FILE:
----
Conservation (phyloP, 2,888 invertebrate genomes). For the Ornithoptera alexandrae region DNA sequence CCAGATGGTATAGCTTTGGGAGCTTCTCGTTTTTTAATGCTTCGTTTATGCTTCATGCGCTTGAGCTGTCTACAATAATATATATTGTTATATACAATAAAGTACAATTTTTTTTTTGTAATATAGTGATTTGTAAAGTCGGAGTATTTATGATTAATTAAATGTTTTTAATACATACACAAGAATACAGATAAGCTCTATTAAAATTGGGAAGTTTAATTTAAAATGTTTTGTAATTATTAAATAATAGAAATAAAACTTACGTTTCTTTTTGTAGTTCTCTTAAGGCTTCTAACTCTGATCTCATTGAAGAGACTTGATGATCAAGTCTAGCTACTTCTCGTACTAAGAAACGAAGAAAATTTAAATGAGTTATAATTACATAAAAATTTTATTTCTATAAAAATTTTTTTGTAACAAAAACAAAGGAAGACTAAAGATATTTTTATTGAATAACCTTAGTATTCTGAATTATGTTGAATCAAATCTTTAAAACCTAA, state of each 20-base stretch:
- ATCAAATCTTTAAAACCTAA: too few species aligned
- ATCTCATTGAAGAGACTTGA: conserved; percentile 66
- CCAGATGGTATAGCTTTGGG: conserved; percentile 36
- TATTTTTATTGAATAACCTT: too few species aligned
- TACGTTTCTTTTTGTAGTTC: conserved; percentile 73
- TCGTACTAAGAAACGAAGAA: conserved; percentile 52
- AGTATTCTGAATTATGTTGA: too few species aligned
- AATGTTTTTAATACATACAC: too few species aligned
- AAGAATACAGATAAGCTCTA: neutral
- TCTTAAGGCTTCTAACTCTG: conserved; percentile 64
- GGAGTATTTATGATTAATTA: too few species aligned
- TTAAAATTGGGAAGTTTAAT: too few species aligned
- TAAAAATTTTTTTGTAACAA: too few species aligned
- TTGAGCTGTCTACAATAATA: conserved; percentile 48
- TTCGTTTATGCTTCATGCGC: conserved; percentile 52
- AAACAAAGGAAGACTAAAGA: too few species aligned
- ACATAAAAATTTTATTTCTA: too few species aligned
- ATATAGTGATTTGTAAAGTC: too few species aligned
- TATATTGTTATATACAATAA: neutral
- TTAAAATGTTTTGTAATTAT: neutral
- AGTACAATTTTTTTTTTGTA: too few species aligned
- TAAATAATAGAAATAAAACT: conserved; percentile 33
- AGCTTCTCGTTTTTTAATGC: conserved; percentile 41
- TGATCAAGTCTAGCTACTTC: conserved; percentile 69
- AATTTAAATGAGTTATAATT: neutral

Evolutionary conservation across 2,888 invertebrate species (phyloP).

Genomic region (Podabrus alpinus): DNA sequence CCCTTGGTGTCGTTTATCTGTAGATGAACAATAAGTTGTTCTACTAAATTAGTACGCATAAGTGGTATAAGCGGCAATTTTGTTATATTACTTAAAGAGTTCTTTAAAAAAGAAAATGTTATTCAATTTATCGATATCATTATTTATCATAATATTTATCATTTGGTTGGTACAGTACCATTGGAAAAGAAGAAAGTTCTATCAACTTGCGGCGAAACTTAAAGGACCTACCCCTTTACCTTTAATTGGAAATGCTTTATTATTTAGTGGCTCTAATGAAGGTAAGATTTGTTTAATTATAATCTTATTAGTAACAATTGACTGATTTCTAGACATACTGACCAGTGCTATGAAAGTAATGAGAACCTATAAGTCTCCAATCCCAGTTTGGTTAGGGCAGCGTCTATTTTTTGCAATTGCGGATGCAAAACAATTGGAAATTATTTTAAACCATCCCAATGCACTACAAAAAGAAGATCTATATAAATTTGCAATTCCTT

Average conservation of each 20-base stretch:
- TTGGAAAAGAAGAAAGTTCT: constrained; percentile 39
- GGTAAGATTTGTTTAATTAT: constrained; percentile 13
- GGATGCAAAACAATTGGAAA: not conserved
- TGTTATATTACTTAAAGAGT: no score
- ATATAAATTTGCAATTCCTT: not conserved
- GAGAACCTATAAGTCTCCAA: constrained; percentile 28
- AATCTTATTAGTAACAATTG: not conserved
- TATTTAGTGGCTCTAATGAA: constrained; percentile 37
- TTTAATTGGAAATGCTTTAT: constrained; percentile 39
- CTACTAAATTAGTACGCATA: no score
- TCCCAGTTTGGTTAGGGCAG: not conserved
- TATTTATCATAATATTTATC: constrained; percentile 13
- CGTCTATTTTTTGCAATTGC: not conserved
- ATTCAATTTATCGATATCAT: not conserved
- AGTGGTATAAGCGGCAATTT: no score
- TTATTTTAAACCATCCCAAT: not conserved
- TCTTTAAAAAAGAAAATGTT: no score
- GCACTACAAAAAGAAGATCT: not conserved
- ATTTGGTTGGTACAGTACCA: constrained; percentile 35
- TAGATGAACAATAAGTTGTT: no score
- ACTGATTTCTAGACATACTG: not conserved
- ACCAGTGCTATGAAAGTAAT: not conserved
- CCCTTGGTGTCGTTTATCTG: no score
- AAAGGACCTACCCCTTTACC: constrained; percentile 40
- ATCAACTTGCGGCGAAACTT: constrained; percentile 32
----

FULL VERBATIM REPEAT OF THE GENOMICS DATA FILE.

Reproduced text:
Conservation (phyloP, 2,888 invertebrate genomes). For the Ornithoptera alexandrae region DNA sequence CCAGATGGTATAGCTTTGGGAGCTTCTCGTTTTTTAATGCTTCGTTTATGCTTCATGCGCTTGAGCTGTCTACAATAATATATATTGTTATATACAATAAAGTACAATTTTTTTTTTGTAATATAGTGATTTGTAAAGTCGGAGTATTTATGATTAATTAAATGTTTTTAATACATACACAAGAATACAGATAAGCTCTATTAAAATTGGGAAGTTTAATTTAAAATGTTTTGTAATTATTAAATAATAGAAATAAAACTTACGTTTCTTTTTGTAGTTCTCTTAAGGCTTCTAACTCTGATCTCATTGAAGAGACTTGATGATCAAGTCTAGCTACTTCTCGTACTAAGAAACGAAGAAAATTTAAATGAGTTATAATTACATAAAAATTTTATTTCTATAAAAATTTTTTTGTAACAAAAACAAAGGAAGACTAAAGATATTTTTATTGAATAACCTTAGTATTCTGAATTATGTTGAATCAAATCTTTAAAACCTAA, state of each 20-base stretch:
- ATCAAATCTTTAAAACCTAA: too few species aligned
- ATCTCATTGAAGAGACTTGA: conserved; percentile 66
- CCAGATGGTATAGCTTTGGG: conserved; percentile 36
- TATTTTTATTGAATAACCTT: too few species aligned
- TACGTTTCTTTTTGTAGTTC: conserved; percentile 73
- TCGTACTAAGAAACGAAGAA: conserved; percentile 52
- AGTATTCTGAATTATGTTGA: too few species aligned
- AATGTTTTTAATACATACAC: too few species aligned
- AAGAATACAGATAAGCTCTA: neutral
- TCTTAAGGCTTCTAACTCTG: conserved; percentile 64
- GGAGTATTTATGATTAATTA: too few species aligned
- TTAAAATTGGGAAGTTTAAT: too few species aligned
- TAAAAATTTTTTTGTAACAA: too few species aligned
- TTGAGCTGTCTACAATAATA: conserved; percentile 48
- TTCGTTTATGCTTCATGCGC: conserved; percentile 52
- AAACAAAGGAAGACTAAAGA: too few species aligned
- ACATAAAAATTTTATTTCTA: too few species aligned
- ATATAGTGATTTGTAAAGTC: too few species aligned
- TATATTGTTATATACAATAA: neutral
- TTAAAATGTTTTGTAATTAT: neutral
- AGTACAATTTTTTTTTTGTA: too few species aligned
- TAAATAATAGAAATAAAACT: conserved; percentile 33
- AGCTTCTCGTTTTTTAATGC: conserved; percentile 41
- TGATCAAGTCTAGCTACTTC: conserved; percentile 69
- AATTTAAATGAGTTATAATT: neutral

Evolutionary conservation across 2,888 invertebrate species (phyloP).

Genomic region (Podabrus alpinus): DNA sequence CCCTTGGTGTCGTTTATCTGTAGATGAACAATAAGTTGTTCTACTAAATTAGTACGCATAAGTGGTATAAGCGGCAATTTTGTTATATTACTTAAAGAGTTCTTTAAAAAAGAAAATGTTATTCAATTTATCGATATCATTATTTATCATAATATTTATCATTTGGTTGGTACAGTACCATTGGAAAAGAAGAAAGTTCTATCAACTTGCGGCGAAACTTAAAGGACCTACCCCTTTACCTTTAATTGGAAATGCTTTATTATTTAGTGGCTCTAATGAAGGTAAGATTTGTTTAATTATAATCTTATTAGTAACAATTGACTGATTTCTAGACATACTGACCAGTGCTATGAAAGTAATGAGAACCTATAAGTCTCCAATCCCAGTTTGGTTAGGGCAGCGTCTATTTTTTGCAATTGCGGATGCAAAACAATTGGAAATTATTTTAAACCATCCCAATGCACTACAAAAAGAAGATCTATATAAATTTGCAATTCCTT

Average conservation of each 20-base stretch:
- TTGGAAAAGAAGAAAGTTCT: constrained; percentile 39
- GGTAAGATTTGTTTAATTAT: constrained; percentile 13
- GGATGCAAAACAATTGGAAA: not conserved
- TGTTATATTACTTAAAGAGT: no score
- ATATAAATTTGCAATTCCTT: not conserved
- GAGAACCTATAAGTCTCCAA: constrained; percentile 28
- AATCTTATTAGTAACAATTG: not conserved
- TATTTAGTGGCTCTAATGAA: constrained; percentile 37
- TTTAATTGGAAATGCTTTAT: constrained; percentile 39
- CTACTAAATTAGTACGCATA: no score
- TCCCAGTTTGGTTAGGGCAG: not conserved
- TATTTATCATAATATTTATC: constrained; percentile 13
- CGTCTATTTTTTGCAATTGC: not conserved
- ATTCAATTTATCGATATCAT: not conserved
- AGTGGTATAAGCGGCAATTT: no score
- TTATTTTAAACCATCCCAAT: not conserved
- TCTTTAAAAAAGAAAATGTT: no score
- GCACTACAAAAAGAAGATCT: not conserved
- ATTTGGTTGGTACAGTACCA: constrained; percentile 35
- TAGATGAACAATAAGTTGTT: no score
- ACTGATTTCTAGACATACTG: not conserved
- ACCAGTGCTATGAAAGTAAT: not conserved
- CCCTTGGTGTCGTTTATCTG: no score
- AAAGGACCTACCCCTTTACC: constrained; percentile 40
- ATCAACTTGCGGCGAAACTT: constrained; percentile 32